Airplane Ownership Strategies: How does it work?

Is my airplane purchase tax deductible?

If you have a job that requires  travel, and you can demonstrate that using your personal aircraft helps save time and increases productivity, you can deduct aircraft expenses for that travel.

Beyond expenses, if you use your airplane for business you may also be able to reduce your tax liability by depreciating your airplane as you would other business equipment.

The issues surrounding depreciation are complex  but your aviation tax adviser can tell you whether you can depreciate your aircraft. While your use must be primarily for business rather than pleasure, you may be surprised which flights actually qualify as business use such as flights that include maintenance work and proficiency flights.  When combined with your actual flight to and from business locations or work, and with SIFL calculations for personal flights, often the percentage of business use is quite a bit higher than first thought.

One safe bet for some solid deductions comes from using the aircraft as a business itself. You can buy  an aircraft for the purpose of producing income. This opens a whole world of deductible items, taken on Form 1040, Schedule C, “Profit or Loss From a Business.”

Some examples would include:

  • an airplane purchased for the purpose of providing flight instruction
  • an airplane purchased for the purpose of leasing for the use of customers of a flight school
  • aerial photography company
  • contracting work such as pipeline surveillance

Remember, you must be able to to display an honest intent to show a profit.  This doesn’t necessarily mean that you must actually show a profit, but the honest intent must be evident.

The best bet is to find a CPA who is an aviation specialist.  The rules are constantly changing and compliance with the IRS as well as the FAA poses a challenge for non aviators or those who just dabble in the world of aircraft deductions.  Your money will be well spent. . . and also deductible!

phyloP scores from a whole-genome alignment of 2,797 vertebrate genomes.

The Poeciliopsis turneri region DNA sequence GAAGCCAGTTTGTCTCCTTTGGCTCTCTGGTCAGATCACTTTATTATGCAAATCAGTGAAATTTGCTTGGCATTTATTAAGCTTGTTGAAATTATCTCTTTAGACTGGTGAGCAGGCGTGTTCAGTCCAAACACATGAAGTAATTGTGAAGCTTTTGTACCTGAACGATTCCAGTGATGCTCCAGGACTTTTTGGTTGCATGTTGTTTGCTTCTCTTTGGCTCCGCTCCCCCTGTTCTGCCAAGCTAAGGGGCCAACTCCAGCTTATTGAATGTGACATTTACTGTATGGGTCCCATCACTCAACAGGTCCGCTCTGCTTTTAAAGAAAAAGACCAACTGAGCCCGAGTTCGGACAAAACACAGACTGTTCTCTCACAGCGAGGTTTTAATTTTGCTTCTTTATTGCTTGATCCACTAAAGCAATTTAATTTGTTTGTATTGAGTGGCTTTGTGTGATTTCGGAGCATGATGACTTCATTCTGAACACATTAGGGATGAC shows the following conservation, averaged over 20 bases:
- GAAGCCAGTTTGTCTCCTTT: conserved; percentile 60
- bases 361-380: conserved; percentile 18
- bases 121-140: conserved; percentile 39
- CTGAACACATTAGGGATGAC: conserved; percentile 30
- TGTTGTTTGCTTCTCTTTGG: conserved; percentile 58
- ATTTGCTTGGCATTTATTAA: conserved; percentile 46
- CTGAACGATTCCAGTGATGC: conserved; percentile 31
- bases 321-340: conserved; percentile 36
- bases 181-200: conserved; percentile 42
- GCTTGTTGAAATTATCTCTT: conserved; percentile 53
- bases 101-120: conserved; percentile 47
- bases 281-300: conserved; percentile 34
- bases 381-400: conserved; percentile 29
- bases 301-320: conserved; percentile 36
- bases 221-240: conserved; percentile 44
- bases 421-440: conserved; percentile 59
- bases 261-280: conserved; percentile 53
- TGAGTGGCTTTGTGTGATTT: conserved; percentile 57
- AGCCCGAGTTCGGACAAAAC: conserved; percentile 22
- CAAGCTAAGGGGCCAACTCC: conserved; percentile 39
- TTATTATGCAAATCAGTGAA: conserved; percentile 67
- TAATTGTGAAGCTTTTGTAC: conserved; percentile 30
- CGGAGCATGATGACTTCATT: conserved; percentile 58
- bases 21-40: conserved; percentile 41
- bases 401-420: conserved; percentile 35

How do I utilize a 1031 Exchange to avoid recapture tax?

1031 exchange to avoid recaptureAssume an airplane owner has owned his airplane for 6 years and over that time has fully depreciated the plane and enjoyed the tax savings over those years. He’d like to sell his airplane, but knows that if he sells it he’ll need to pay back the tax on the proceeds that he receives from the sale. How might his tax situation look if he used the proceeds from the sale for another plane in a 1031 exchange?

As you can see in the comparison below, the investor who exchanges can obtain considerably higher investment returns from deferring the payment of capital gain taxes. The current low rates for financing provide a unique opportunity for new plane purchasers to lock-in excellent loan terms. Sellers should explore the possibility of exchanging before closing on the sale of their airplane.

SALE (CASH OUT) and repurchase1031 EXCHANGE (REINVEST)
Cessna 182 Sale200000$200,000 to reinvest
Taxes Owed95000$0 (no taxes owed in the current tax year)
Net Income to Invest$105,000 (proceeds less taxes owed) $200,000 (entire amount of proceeds received)
Time RestrictionsNoneYes, 45 days to identify replacement property
Maximum of 180 days to close on replacement property
Replacement Asset BasisBasis equals purchase priceOnly partial basis for new depreciation
Basis equals purchase price minus deferred gain

It is applicable whenever an airplane owner intends to SELL a business airplane and plans to BUY another “like-kind” property (business airplane) within 180 calendar days following the closing of the relinquished airplane.

Critical to any exchange is a competent and experienced Qualified Intermediary. (You cannot “touch” the proceeds of your sold airplane directly nor can a related party such as your CPA, attorney, aircraft dealer, etc.)

A Qualified Intermediary (“QI”) is a person who enters into a written agreement with the taxpayer (the “Exchange Agreement”) under which the QI:

• Acquires the relinquished property from the taxpayer;
• Transfers the relinquished property;
• Acquires the replacement property;
• Transfers the replacement property to the taxpayer.
The 1031 exchange is employed by most aircraft owners when they move up to newer equipment, is not terribly complicated, but must be done correctly. Talk to your tax planner before selling your plane to determine if you can benefit from this tax provision.